Nothing could be easier; these delectable little canapés may become a routine in your home after the first bite. Promise!
I was told by an old family friend, Hilda, who lived to her 100th year, that this was a recipe for a party canapé in a pinch, popular in the 1950s, quick and easy. They are still delicious, and after the first time I made them, they became a family favorite. I named them June Cleaver Toasts because I could imagine this character, coiffed and bedecked in pearls, calmly whipping up a batch of these delights when unexpected guests arrived.
My grandkids learned to make them when they were about five, and they make them at most gatherings, and sometimes for a snack after school. Easy and delicious.
Let them guess what’s in them!
Ask anyone who has ever had them, and they will tell you how addicting they are, and guests often try to guess what is in them! Crabmeat? Artichokes? Nope. Four ingredients, and none of them fancy.
Everyone loves these, and I can’t count the number of people who have asked for the recipe, and quickly included it in their own family’s routine! Chris, Caitlyn, Deb, Sandra, Leslie, Bonnie. No modern twists or updates, these canapés don’t need it. The recipe is easy to remember, too, each ingredient half of the last, so you can make it in any quantity you like! Big blob, half blob, quarter blob.
June Cleaver Toasts
- 1 cup of Hellman’s mayonnaise
- 1/2 cup finely minced onion
- 1/4 cup grated Parmesan cheese
Mound this by teaspoonful on top of lightly toasted baguette slices (our preferred), toast points, stale bread, or party rye.
Sprinkle with paprika and a little more Parmesan.
Pop under the broiler for eight to ten minutes or so, depending on your broiler, or until the tops are bubbly and just start to brown. They are good even if you take them a bit too far, but try to remove them when they are brown and crispy around the edges. Remove and let cool on a plate just until you can eat them without burning your mouth. A bit of caution here.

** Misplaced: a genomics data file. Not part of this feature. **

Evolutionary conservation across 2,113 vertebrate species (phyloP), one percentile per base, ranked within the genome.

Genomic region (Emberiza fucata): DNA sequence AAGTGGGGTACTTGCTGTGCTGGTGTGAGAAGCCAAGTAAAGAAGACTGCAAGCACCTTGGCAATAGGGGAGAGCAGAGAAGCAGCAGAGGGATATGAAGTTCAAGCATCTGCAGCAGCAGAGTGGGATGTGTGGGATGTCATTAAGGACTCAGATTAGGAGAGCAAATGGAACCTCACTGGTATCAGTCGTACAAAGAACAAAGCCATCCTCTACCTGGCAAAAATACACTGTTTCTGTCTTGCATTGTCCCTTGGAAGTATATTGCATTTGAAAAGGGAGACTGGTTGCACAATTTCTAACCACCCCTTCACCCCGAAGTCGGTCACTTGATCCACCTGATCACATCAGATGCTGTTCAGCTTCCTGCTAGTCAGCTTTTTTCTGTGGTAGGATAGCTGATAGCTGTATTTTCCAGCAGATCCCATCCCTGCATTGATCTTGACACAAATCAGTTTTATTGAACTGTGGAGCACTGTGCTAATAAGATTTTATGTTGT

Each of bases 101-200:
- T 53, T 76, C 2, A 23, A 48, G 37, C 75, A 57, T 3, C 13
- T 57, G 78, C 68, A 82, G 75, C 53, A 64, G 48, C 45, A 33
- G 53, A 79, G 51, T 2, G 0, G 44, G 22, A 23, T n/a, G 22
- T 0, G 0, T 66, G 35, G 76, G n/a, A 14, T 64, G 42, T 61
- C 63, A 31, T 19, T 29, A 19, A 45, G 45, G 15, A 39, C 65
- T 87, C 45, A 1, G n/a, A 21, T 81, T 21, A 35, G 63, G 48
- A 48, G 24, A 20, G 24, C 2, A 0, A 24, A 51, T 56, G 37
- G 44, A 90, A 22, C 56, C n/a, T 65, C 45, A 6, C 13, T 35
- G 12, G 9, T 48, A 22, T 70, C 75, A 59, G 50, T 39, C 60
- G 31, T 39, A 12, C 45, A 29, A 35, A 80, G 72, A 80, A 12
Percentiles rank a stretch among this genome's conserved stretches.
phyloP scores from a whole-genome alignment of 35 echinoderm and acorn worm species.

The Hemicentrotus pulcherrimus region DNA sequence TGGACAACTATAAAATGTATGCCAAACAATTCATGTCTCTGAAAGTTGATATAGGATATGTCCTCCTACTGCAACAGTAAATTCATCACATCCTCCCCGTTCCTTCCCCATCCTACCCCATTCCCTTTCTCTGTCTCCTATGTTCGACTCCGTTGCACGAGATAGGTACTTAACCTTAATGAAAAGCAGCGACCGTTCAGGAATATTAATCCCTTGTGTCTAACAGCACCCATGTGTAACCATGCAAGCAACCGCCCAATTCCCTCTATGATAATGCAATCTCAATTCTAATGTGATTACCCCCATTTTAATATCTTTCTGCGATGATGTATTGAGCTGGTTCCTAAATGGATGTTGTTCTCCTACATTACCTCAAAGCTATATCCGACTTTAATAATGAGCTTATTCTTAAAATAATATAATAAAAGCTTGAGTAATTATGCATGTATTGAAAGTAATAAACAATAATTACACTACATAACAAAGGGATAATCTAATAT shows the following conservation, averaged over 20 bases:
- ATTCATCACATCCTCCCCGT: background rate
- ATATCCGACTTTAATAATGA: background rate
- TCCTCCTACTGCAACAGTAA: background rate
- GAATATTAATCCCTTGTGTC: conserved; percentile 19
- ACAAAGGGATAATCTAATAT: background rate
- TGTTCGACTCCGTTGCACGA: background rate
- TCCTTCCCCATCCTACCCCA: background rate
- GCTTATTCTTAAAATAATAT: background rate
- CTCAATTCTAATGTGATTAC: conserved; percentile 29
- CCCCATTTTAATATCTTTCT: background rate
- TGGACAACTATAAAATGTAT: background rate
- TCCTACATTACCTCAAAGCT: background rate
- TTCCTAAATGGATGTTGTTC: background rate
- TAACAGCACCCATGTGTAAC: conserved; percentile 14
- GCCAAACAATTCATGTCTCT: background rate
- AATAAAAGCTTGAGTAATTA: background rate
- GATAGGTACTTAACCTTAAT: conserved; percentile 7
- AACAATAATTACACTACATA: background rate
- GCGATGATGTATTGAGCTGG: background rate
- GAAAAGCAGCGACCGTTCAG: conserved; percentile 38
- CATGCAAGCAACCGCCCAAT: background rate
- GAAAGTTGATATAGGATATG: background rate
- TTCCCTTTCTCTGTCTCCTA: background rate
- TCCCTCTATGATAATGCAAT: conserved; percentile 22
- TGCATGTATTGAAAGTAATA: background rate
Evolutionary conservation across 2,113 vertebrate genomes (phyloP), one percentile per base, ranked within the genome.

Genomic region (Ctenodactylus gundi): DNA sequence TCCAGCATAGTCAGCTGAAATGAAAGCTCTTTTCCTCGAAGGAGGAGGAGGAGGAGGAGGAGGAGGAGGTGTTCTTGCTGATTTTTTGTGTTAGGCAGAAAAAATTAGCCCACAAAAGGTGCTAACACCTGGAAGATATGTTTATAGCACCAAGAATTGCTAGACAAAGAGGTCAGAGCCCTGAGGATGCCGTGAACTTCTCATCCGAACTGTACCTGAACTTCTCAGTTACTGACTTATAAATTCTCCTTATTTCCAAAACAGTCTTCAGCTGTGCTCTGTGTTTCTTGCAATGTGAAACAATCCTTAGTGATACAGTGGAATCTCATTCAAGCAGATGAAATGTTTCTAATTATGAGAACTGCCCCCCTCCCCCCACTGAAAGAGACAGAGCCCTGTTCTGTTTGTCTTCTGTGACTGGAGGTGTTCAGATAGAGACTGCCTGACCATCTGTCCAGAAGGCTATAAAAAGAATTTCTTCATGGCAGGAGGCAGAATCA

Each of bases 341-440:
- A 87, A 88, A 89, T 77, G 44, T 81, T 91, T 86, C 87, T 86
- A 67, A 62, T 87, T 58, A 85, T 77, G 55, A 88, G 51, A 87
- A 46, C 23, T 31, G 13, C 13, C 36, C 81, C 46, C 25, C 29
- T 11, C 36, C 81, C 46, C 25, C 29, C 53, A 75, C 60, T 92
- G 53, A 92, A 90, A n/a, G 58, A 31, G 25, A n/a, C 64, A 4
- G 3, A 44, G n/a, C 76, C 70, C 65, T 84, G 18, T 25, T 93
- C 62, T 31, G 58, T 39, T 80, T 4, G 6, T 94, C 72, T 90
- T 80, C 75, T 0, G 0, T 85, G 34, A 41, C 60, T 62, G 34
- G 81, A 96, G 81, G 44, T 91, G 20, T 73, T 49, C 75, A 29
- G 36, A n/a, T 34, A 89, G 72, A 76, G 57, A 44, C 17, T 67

OK, you can make them fancier, but you don’t need to.
My son likes these with a little chopped, cooked bacon or sausage on top! You can add other things, but they really don’t need them!
I’ve used vegan mayonnaise and vegan Parmesan with great success here! Actually, no one knew the difference.
Fuss them up, or not
Yes, if I’m having a party, and I want to fuss a bit, I’ll add a little sprig of parsley or sliver of jalapeño, perhaps a few crushed red pepper flakes, but that’s just me getting carried away.
Tomorrow, the party continues:
Lake House Stuffed Artichoke Bottoms, a cross between comfort food and elegance, these stuffed artichoke bottoms are a simple and satisfying hors d’oeuvre or starter for a dinner party.
Hilda, the family friend who gave me this recipe, worked as a cook for “the best houses” on Long Island, as she often told us. She immigrated here from England as a young woman to work first arranging flowers for the Gimbel (department store) family in New York City and said that was one of her favorite jobs. She became a popular cook, working for many socially connected families on Long Island and even cooked for Edward the Duke of Windsor, and his wife Wallis Simpson, after his abdication. Hilda had lots to say about that!
I have quite few recipes, or more accurately techniques, up my sleeve from this remarkable lady, who was known as the “cow woman of Randolph,” Vermont, because she collected cow-themed items. She planted an incredible cutting garden and won most of the local flower club awards until one year she decided to not enter and let other people win. She also had an immense kitchen garden, and had a dinner party every week, always inviting lots of younger folks, including the local vet, who faithfully followed her rules, below.
- Always serve hot food on hot plates, and cold food on cold plates.
- If you have a dinner party, make them bring their own booze and meat.
- Make friends with younger people, they’re more fun, and they don’t die on you
- You can never have too many ovens (she had four plus a microwave).
- At some point, you actually can have too many cows.
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